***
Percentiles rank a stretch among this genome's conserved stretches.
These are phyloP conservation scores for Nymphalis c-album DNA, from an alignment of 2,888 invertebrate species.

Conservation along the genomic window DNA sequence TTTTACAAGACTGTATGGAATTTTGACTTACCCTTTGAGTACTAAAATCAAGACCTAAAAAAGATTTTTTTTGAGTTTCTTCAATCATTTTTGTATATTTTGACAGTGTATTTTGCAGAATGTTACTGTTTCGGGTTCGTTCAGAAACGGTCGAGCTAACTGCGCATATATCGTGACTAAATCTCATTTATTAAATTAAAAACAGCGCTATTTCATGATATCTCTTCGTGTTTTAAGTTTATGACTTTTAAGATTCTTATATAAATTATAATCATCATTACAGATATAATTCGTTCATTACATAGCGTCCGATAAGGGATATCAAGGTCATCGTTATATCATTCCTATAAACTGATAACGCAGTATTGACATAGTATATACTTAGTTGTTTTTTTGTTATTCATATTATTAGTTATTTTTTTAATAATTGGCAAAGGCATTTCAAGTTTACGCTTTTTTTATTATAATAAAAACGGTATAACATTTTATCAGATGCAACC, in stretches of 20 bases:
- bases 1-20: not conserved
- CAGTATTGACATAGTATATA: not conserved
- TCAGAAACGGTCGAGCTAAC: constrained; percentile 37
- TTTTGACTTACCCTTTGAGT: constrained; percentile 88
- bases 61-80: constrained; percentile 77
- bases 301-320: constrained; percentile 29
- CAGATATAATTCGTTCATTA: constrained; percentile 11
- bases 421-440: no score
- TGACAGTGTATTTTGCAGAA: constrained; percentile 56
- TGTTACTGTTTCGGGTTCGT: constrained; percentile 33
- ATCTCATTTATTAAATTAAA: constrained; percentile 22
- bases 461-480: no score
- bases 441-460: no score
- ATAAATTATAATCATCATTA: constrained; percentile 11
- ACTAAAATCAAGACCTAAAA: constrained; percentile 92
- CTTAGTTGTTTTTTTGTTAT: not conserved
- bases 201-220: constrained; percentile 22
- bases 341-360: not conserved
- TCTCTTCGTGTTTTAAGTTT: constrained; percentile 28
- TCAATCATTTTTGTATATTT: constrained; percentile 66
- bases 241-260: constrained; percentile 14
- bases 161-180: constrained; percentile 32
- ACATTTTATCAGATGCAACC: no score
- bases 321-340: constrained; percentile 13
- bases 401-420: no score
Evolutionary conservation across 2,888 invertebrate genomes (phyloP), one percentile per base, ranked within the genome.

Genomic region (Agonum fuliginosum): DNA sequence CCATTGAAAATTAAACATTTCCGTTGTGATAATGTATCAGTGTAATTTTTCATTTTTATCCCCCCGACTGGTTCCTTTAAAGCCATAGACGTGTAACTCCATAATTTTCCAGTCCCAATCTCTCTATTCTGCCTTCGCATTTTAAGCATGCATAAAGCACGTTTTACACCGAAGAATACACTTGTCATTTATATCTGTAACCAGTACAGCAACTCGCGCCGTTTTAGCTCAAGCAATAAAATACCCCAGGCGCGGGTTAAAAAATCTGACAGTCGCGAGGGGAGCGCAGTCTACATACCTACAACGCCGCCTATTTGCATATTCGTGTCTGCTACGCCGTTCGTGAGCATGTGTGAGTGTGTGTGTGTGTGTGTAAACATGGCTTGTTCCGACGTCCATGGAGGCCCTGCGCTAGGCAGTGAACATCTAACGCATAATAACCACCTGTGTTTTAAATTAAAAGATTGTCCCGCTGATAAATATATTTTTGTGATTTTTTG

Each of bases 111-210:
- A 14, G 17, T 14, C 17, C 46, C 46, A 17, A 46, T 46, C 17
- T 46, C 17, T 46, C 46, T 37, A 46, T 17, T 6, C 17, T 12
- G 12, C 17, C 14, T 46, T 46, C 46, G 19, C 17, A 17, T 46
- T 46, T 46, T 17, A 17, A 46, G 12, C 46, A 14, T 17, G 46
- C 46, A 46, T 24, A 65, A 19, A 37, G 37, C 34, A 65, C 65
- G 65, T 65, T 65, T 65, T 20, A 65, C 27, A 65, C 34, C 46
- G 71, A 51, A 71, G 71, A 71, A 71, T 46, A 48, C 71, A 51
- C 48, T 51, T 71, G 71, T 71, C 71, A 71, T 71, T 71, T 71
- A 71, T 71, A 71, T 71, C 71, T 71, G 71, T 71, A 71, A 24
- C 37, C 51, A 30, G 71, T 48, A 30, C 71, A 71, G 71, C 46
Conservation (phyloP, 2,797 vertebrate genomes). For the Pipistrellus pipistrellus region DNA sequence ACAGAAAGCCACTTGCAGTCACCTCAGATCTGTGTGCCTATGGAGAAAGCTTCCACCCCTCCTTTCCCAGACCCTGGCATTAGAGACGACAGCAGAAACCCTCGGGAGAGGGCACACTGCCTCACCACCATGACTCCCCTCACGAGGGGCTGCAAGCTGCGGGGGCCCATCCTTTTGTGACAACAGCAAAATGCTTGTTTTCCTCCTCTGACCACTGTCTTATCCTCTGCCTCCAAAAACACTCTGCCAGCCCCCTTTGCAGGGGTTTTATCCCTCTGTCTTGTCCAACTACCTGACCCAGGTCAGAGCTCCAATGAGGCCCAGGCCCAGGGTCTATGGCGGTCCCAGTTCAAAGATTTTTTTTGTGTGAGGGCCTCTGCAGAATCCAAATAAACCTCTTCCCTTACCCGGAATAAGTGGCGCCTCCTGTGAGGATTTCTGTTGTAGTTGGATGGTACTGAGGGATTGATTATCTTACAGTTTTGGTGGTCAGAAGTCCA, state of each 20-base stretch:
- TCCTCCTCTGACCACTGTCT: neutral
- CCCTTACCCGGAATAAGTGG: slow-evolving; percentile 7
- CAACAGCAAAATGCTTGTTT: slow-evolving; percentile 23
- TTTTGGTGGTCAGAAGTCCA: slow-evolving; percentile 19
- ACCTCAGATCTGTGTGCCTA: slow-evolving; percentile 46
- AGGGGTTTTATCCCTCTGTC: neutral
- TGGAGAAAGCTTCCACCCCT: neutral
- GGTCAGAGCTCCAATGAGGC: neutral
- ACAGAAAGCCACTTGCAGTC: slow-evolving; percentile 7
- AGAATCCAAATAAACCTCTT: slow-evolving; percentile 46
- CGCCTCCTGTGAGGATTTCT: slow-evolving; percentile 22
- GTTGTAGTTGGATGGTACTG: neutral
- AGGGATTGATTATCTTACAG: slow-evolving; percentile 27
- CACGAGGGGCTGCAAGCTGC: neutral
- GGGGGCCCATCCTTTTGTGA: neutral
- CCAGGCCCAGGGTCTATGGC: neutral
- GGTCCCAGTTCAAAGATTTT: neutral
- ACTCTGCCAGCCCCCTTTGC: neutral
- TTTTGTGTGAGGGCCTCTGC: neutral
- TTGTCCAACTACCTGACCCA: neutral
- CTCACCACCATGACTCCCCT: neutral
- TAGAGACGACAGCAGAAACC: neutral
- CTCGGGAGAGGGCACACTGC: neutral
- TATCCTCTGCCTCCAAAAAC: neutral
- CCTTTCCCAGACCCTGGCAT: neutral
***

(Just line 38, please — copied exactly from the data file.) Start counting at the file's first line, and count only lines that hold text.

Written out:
- G 71, A 51, A 71, G 71, A 71, A 71, T 46, A 48, C 71, A 51